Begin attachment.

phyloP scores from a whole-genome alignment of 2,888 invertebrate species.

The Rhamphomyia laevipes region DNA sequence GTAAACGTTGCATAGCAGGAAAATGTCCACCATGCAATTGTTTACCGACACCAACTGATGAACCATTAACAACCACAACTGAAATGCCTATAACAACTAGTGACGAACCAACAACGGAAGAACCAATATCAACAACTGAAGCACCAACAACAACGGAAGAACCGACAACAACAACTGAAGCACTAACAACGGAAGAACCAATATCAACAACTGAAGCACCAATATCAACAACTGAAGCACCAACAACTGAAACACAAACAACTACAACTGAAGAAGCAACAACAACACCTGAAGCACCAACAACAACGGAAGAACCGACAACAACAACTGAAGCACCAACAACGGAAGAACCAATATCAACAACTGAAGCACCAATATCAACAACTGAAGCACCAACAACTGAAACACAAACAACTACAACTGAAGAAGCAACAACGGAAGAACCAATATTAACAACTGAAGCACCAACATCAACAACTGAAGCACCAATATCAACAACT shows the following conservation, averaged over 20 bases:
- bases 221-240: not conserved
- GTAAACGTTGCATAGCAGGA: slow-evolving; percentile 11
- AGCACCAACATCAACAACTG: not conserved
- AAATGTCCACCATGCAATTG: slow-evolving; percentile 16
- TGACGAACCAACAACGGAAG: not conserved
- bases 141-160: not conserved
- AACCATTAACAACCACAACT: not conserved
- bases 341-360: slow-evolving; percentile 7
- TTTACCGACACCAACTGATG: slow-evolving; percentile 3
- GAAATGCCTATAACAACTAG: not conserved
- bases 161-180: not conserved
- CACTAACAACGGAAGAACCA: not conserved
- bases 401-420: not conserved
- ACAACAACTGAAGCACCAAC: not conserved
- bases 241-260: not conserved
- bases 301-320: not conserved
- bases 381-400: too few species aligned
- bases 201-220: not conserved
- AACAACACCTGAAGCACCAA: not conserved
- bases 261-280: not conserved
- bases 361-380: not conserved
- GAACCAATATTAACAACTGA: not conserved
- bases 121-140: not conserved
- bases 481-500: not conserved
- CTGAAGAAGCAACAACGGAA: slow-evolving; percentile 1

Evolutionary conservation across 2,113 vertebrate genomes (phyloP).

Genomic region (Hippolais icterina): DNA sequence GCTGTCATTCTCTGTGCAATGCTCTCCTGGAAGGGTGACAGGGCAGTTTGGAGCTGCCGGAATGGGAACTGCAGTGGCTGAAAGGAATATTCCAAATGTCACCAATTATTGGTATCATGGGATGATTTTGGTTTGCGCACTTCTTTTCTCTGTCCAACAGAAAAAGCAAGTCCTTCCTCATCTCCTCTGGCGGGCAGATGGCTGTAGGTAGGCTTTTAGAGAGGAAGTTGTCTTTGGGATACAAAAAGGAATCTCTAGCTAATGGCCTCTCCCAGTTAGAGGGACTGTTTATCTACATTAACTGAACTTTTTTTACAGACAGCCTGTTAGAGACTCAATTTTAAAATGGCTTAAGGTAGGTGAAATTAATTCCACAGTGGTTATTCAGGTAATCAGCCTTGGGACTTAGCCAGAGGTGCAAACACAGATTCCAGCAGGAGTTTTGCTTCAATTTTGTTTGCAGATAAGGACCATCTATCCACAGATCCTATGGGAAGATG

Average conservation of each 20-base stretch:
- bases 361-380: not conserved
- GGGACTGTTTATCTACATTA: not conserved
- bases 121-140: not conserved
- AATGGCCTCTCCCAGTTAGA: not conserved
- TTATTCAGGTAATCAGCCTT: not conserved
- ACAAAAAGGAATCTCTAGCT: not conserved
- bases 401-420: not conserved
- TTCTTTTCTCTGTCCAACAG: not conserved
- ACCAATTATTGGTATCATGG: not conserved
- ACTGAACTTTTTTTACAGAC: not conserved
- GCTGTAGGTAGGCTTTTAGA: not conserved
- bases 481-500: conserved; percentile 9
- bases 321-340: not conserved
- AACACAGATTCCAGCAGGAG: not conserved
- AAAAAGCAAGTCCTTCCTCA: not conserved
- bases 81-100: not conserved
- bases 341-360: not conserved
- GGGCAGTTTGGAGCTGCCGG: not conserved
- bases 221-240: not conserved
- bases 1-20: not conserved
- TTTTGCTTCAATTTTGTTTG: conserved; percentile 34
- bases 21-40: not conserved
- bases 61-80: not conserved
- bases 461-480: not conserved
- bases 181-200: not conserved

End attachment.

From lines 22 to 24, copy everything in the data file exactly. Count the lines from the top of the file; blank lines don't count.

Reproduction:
- bases 261-280: not conserved
- bases 361-380: not conserved
- GAACCAATATTAACAACTGA: not conserved